The 'Joker' Final Digest



Here at Burbs, we find it important to come together to discuss our opinions and ideas about recent events in popular culture in order to develop a better overall understanding. This past weekend presented us with one of the more polarizing pop culture events of the year: the theatrical release of the newest addition to the Batman canon, Joker.


DC and Todd Phillips’s (director of The Hangover trilogy) film, Joker, had the most profitable opening weekend for a film in the history of the month of October. After generating a lot of controversy regarding the film’s themes, messages, and tone, Phillips and Joaquin Phoenix’s (the film industry’s closest thing to the character he portrays) Joker has exceeded expectations from a financial standpoint, but where does it stand from a critical perspective?


We asked some of our resident movie-goers what they thought of one of the more highly anticipated films of the year.


SPOILER ALERT

We will be discussing the totality of the movie, so if you haven’t seen the film yet, then we strongly encourage you to attend the next possible screening of it.


Okay, before we begin, what would you rank this movie on a scale from 1-to-10? (1 being the worst, and 10 being the best)


Ralph James: After giving it some more thought, I'd have this film at a quality 8.5 as far as watching-a-movie-and-then-rating-it goes, but I think it did a 9.5 job at achieving what it seemed like it was attempting to achieve (make the audience as uncomfortable as possible).


Jack Martin: I honestly still haven't been able to discover my final thoughts, but I've been going with 7.6. I agree with Ralph, though, it did a damn-near perfect job of setting the tone they wanted.


Evan Northrup: I can’t believe I’m rating something higher than Ralph, but I think I’m gonna give Joker a 9. Yeah, it made me more uncomfortable than a hooker in church, but I was entertained from beginning to end. I also thought the dancing and soundtrack made the film beautiful, in a disturbing, terrible kind of way.

What was the best, or your favorite, part of the movie?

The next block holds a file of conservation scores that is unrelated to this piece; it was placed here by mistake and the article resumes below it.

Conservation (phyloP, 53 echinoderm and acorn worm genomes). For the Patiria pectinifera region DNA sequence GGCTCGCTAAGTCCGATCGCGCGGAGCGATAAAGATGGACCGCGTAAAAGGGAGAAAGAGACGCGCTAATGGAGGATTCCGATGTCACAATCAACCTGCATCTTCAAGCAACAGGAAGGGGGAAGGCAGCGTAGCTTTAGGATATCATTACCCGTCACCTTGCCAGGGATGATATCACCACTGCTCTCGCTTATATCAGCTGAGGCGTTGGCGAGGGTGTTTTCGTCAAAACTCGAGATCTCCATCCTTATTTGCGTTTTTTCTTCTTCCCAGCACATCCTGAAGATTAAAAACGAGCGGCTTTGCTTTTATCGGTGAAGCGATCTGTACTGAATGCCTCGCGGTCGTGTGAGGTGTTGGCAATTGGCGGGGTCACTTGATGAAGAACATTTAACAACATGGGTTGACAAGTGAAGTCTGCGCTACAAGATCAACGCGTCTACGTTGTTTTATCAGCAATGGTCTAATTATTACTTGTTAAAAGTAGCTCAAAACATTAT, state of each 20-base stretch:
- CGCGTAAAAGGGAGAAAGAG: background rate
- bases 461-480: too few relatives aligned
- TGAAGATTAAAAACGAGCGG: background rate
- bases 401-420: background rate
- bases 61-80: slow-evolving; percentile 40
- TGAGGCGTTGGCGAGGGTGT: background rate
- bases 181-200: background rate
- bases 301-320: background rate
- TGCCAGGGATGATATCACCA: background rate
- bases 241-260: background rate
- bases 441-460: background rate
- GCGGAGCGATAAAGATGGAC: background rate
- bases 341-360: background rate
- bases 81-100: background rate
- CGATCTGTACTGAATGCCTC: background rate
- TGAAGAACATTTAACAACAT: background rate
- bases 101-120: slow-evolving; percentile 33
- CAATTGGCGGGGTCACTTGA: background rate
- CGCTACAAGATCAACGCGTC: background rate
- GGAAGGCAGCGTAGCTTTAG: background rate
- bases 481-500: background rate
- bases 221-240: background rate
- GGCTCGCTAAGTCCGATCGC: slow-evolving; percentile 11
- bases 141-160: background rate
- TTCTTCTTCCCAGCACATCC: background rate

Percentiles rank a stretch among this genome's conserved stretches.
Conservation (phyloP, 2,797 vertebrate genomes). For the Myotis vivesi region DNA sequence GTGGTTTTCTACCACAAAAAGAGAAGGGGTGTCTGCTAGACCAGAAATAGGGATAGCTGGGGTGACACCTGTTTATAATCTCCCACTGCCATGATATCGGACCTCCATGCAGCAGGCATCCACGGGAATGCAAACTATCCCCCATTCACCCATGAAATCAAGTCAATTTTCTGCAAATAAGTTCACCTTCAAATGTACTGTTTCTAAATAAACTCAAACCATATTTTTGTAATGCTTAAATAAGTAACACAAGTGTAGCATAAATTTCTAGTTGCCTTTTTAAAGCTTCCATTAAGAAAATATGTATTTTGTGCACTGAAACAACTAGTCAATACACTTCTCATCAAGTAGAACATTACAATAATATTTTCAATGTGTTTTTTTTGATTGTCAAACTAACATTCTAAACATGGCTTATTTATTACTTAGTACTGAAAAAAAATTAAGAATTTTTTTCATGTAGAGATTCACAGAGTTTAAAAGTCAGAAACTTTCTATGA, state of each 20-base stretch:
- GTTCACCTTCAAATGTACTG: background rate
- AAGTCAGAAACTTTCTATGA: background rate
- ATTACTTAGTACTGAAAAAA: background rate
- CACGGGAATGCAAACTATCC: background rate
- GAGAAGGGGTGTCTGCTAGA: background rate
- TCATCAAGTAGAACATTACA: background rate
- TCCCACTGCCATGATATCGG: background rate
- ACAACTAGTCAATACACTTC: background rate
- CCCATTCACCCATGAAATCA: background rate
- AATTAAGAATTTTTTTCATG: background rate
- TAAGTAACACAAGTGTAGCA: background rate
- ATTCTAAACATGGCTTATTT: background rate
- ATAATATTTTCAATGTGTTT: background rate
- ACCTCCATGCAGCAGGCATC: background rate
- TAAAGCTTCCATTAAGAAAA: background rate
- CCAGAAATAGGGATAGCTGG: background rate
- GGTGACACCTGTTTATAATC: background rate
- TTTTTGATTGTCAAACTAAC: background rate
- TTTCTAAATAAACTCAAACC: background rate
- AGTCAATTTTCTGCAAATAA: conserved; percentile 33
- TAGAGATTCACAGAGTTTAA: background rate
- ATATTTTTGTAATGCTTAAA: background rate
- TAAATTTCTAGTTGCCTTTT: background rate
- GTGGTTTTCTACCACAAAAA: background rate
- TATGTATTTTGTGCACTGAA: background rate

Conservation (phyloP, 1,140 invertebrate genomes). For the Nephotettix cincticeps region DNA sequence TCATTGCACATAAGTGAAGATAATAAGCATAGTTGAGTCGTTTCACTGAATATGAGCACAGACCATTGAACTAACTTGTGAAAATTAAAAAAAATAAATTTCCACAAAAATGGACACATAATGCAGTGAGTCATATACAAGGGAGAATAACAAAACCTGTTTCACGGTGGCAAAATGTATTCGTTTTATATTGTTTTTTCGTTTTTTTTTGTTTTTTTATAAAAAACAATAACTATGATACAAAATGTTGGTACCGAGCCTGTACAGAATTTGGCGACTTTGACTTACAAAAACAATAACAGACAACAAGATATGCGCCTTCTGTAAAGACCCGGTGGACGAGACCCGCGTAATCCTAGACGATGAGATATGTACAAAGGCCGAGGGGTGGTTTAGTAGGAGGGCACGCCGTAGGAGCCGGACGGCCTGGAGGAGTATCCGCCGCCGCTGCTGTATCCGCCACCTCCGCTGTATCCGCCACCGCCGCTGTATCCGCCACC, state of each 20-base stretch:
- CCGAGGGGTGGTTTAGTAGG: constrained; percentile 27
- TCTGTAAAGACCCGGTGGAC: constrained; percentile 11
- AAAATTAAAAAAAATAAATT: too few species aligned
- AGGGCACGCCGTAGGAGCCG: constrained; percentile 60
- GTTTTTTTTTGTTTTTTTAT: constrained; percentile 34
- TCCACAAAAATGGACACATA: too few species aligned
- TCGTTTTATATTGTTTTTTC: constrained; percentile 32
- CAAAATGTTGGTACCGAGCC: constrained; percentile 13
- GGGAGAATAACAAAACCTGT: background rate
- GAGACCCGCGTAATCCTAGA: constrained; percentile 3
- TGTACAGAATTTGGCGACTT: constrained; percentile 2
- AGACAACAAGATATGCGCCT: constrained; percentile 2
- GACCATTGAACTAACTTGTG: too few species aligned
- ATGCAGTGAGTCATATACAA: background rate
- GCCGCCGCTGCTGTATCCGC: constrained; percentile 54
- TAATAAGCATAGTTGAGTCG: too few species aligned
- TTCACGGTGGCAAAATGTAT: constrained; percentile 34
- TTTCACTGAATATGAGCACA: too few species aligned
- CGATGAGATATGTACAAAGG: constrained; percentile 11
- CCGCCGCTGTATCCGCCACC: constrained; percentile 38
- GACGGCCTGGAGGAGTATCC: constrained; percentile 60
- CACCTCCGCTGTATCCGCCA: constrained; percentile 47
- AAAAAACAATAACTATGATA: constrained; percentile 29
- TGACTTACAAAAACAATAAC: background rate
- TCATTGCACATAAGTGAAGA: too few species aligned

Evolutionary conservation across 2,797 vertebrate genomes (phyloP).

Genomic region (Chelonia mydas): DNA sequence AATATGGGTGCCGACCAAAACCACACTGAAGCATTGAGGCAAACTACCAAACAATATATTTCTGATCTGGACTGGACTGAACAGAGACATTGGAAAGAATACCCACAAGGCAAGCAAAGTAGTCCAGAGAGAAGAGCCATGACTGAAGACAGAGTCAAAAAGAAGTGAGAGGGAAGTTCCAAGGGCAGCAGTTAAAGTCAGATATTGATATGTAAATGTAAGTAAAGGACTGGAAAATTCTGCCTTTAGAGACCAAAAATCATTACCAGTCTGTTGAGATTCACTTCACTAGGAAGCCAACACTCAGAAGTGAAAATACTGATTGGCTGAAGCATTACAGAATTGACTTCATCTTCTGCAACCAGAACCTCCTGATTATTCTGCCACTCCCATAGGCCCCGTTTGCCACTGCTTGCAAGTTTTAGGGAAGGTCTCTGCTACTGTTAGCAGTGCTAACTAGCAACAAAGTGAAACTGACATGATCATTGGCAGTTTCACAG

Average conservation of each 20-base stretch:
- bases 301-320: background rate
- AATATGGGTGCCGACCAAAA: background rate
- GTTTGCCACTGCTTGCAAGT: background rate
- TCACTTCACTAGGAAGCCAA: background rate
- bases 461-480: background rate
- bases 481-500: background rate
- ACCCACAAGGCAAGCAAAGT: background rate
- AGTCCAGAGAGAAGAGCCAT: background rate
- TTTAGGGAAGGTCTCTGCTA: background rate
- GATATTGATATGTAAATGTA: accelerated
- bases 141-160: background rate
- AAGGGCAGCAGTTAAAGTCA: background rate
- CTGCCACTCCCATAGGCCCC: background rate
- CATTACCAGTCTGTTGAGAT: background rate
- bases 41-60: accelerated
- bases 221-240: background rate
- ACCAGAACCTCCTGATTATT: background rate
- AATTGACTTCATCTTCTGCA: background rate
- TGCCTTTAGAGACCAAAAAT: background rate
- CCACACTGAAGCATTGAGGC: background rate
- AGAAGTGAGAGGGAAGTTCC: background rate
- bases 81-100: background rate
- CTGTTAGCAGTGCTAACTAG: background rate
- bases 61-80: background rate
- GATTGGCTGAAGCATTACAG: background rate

Evan Northrup: From when he dyes his hair that classic Heath Ledger greasy green to the end was incredible. Everything got turned up to ten and it was a drag race to the finish.


Jack Martin: For me, I guess it’s parts. I knew a young Bruce Wayne would be in the movie but I wasn’t sure in what capacity because it was made very clear that Batman would not appear. The connecting of Arthur to Thomas Wayne, Arthur’s encounter with Bruce and Penny, and finally the gunning down of Thomas and Martha Wayne on the night Arthur Fleck is finally seen… I wasn’t expecting any of it. I loved the way they showed the origin of the Joker while simultaneously setting up Batman’s eventual beginning and the cat and mouse game between the two that we’ve all come to know.


Ralph James: Personally, I don't know how I didn't see the Zazie Beetz twist coming, but I thought that it was really impactful. Arthur was obviously a very disturbed, and complicated character, but the idea of him conjuring her up in some of his most formative moments (stand-up performance, visiting mother in the hospital, etc.) was really all I needed to see in order to understand just how mentally unstable he really is.


What was the worst part of the movie?


Evan Northrup: Damn, this question really made me realize how much I love Joker. I really can’t think of a “worst part” or anything close. I thought Thomas Wayne punching Arthur Fleck was a little too on the nose (excuse my pun) about how the rich treat those with less, but even that was an important part of Fleck’s dismal character arc.

Jack Martin: It’s not necessarily a part more so than a line. During his monologue on The Murray Franklin Show before killing Murray, Arthur says something along the lines of, “I’ve been turned away by society,” and actually used the word “society.” I felt like it could’ve been delivered without being so direct, I don’t know. It kind of sounded like “Society hates me, maaaan.” But then again, I didn’t write or direct it, so maybe Phillips had his reasoning for that.


Ralph James: I mean, c'mon, did he really have to suffocate his mother to death?


Should Joaquin Phoenix be in contention for Best Actor at the Oscars?